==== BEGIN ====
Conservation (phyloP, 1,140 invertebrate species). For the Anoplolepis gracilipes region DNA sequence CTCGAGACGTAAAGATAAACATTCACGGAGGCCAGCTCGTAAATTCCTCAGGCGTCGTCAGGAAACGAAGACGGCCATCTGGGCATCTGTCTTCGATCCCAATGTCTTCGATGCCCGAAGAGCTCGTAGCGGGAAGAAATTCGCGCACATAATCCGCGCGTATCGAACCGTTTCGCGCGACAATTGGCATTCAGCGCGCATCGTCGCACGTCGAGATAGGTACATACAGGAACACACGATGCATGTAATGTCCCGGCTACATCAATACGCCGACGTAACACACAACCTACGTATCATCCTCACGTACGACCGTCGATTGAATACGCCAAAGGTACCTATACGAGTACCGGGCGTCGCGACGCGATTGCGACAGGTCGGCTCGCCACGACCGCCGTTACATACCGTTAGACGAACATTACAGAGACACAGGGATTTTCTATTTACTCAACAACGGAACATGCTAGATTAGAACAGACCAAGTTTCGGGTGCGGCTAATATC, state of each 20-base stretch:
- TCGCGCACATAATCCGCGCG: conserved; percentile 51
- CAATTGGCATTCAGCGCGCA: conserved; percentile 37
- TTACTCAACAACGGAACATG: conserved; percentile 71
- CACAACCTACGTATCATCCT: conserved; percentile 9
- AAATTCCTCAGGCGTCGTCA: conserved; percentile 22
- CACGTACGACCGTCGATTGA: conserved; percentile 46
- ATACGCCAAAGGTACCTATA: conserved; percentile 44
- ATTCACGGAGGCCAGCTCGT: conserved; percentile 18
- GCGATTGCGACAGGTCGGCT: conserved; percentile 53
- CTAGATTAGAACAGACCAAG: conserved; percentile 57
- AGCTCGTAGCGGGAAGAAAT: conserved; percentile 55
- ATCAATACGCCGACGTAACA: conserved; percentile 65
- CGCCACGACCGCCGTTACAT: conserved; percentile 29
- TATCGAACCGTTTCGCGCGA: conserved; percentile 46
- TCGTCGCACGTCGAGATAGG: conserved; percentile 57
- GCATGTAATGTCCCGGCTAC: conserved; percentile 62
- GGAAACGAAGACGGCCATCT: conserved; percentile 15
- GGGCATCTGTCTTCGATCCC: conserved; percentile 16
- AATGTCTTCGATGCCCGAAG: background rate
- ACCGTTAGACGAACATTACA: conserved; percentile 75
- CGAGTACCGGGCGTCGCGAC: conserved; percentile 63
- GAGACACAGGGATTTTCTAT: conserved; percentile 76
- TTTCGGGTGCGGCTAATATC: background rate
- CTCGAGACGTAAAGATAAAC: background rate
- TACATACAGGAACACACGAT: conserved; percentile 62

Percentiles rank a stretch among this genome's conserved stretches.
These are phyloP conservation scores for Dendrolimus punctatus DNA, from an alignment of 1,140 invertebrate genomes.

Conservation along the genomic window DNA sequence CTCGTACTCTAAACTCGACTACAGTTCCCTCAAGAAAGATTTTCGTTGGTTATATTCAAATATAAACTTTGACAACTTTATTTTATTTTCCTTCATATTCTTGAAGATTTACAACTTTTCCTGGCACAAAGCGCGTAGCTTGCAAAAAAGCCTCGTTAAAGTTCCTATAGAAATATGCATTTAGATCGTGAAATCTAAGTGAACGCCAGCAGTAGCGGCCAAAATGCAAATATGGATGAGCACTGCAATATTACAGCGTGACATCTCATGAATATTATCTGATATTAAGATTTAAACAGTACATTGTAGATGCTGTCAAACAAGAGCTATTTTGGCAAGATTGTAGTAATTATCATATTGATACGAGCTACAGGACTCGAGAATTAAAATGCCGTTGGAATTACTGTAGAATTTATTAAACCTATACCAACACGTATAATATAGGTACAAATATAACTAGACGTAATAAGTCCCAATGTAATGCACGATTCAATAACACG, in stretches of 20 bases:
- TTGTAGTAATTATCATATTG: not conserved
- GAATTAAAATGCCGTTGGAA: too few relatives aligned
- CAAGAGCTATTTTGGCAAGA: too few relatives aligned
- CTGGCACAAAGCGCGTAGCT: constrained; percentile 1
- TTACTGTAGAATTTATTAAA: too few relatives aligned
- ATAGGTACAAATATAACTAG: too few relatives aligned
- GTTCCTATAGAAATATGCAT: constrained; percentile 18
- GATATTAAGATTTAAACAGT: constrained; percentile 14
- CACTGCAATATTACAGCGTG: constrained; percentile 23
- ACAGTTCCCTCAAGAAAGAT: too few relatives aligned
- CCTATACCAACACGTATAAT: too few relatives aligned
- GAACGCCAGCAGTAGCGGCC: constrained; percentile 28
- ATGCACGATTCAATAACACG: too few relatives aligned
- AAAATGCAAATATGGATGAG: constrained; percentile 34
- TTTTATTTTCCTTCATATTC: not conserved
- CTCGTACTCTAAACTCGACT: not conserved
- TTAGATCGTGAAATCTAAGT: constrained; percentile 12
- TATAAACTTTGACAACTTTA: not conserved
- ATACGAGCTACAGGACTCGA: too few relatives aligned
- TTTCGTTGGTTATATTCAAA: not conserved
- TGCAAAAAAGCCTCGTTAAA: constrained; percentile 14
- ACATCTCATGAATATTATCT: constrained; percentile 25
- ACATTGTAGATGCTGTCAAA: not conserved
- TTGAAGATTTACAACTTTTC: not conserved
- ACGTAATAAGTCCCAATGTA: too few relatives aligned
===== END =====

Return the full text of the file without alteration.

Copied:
Conservation (phyloP, 1,140 invertebrate species). For the Anoplolepis gracilipes region DNA sequence CTCGAGACGTAAAGATAAACATTCACGGAGGCCAGCTCGTAAATTCCTCAGGCGTCGTCAGGAAACGAAGACGGCCATCTGGGCATCTGTCTTCGATCCCAATGTCTTCGATGCCCGAAGAGCTCGTAGCGGGAAGAAATTCGCGCACATAATCCGCGCGTATCGAACCGTTTCGCGCGACAATTGGCATTCAGCGCGCATCGTCGCACGTCGAGATAGGTACATACAGGAACACACGATGCATGTAATGTCCCGGCTACATCAATACGCCGACGTAACACACAACCTACGTATCATCCTCACGTACGACCGTCGATTGAATACGCCAAAGGTACCTATACGAGTACCGGGCGTCGCGACGCGATTGCGACAGGTCGGCTCGCCACGACCGCCGTTACATACCGTTAGACGAACATTACAGAGACACAGGGATTTTCTATTTACTCAACAACGGAACATGCTAGATTAGAACAGACCAAGTTTCGGGTGCGGCTAATATC, state of each 20-base stretch:
- TCGCGCACATAATCCGCGCG: conserved; percentile 51
- CAATTGGCATTCAGCGCGCA: conserved; percentile 37
- TTACTCAACAACGGAACATG: conserved; percentile 71
- CACAACCTACGTATCATCCT: conserved; percentile 9
- AAATTCCTCAGGCGTCGTCA: conserved; percentile 22
- CACGTACGACCGTCGATTGA: conserved; percentile 46
- ATACGCCAAAGGTACCTATA: conserved; percentile 44
- ATTCACGGAGGCCAGCTCGT: conserved; percentile 18
- GCGATTGCGACAGGTCGGCT: conserved; percentile 53
- CTAGATTAGAACAGACCAAG: conserved; percentile 57
- AGCTCGTAGCGGGAAGAAAT: conserved; percentile 55
- ATCAATACGCCGACGTAACA: conserved; percentile 65
- CGCCACGACCGCCGTTACAT: conserved; percentile 29
- TATCGAACCGTTTCGCGCGA: conserved; percentile 46
- TCGTCGCACGTCGAGATAGG: conserved; percentile 57
- GCATGTAATGTCCCGGCTAC: conserved; percentile 62
- GGAAACGAAGACGGCCATCT: conserved; percentile 15
- GGGCATCTGTCTTCGATCCC: conserved; percentile 16
- AATGTCTTCGATGCCCGAAG: background rate
- ACCGTTAGACGAACATTACA: conserved; percentile 75
- CGAGTACCGGGCGTCGCGAC: conserved; percentile 63
- GAGACACAGGGATTTTCTAT: conserved; percentile 76
- TTTCGGGTGCGGCTAATATC: background rate
- CTCGAGACGTAAAGATAAAC: background rate
- TACATACAGGAACACACGAT: conserved; percentile 62

Percentiles rank a stretch among this genome's conserved stretches.
These are phyloP conservation scores for Dendrolimus punctatus DNA, from an alignment of 1,140 invertebrate genomes.

Conservation along the genomic window DNA sequence CTCGTACTCTAAACTCGACTACAGTTCCCTCAAGAAAGATTTTCGTTGGTTATATTCAAATATAAACTTTGACAACTTTATTTTATTTTCCTTCATATTCTTGAAGATTTACAACTTTTCCTGGCACAAAGCGCGTAGCTTGCAAAAAAGCCTCGTTAAAGTTCCTATAGAAATATGCATTTAGATCGTGAAATCTAAGTGAACGCCAGCAGTAGCGGCCAAAATGCAAATATGGATGAGCACTGCAATATTACAGCGTGACATCTCATGAATATTATCTGATATTAAGATTTAAACAGTACATTGTAGATGCTGTCAAACAAGAGCTATTTTGGCAAGATTGTAGTAATTATCATATTGATACGAGCTACAGGACTCGAGAATTAAAATGCCGTTGGAATTACTGTAGAATTTATTAAACCTATACCAACACGTATAATATAGGTACAAATATAACTAGACGTAATAAGTCCCAATGTAATGCACGATTCAATAACACG, in stretches of 20 bases:
- TTGTAGTAATTATCATATTG: not conserved
- GAATTAAAATGCCGTTGGAA: too few relatives aligned
- CAAGAGCTATTTTGGCAAGA: too few relatives aligned
- CTGGCACAAAGCGCGTAGCT: constrained; percentile 1
- TTACTGTAGAATTTATTAAA: too few relatives aligned
- ATAGGTACAAATATAACTAG: too few relatives aligned
- GTTCCTATAGAAATATGCAT: constrained; percentile 18
- GATATTAAGATTTAAACAGT: constrained; percentile 14
- CACTGCAATATTACAGCGTG: constrained; percentile 23
- ACAGTTCCCTCAAGAAAGAT: too few relatives aligned
- CCTATACCAACACGTATAAT: too few relatives aligned
- GAACGCCAGCAGTAGCGGCC: constrained; percentile 28
- ATGCACGATTCAATAACACG: too few relatives aligned
- AAAATGCAAATATGGATGAG: constrained; percentile 34
- TTTTATTTTCCTTCATATTC: not conserved
- CTCGTACTCTAAACTCGACT: not conserved
- TTAGATCGTGAAATCTAAGT: constrained; percentile 12
- TATAAACTTTGACAACTTTA: not conserved
- ATACGAGCTACAGGACTCGA: too few relatives aligned
- TTTCGTTGGTTATATTCAAA: not conserved
- TGCAAAAAAGCCTCGTTAAA: constrained; percentile 14
- ACATCTCATGAATATTATCT: constrained; percentile 25
- ACATTGTAGATGCTGTCAAA: not conserved
- TTGAAGATTTACAACTTTTC: not conserved
- ACGTAATAAGTCCCAATGTA: too few relatives aligned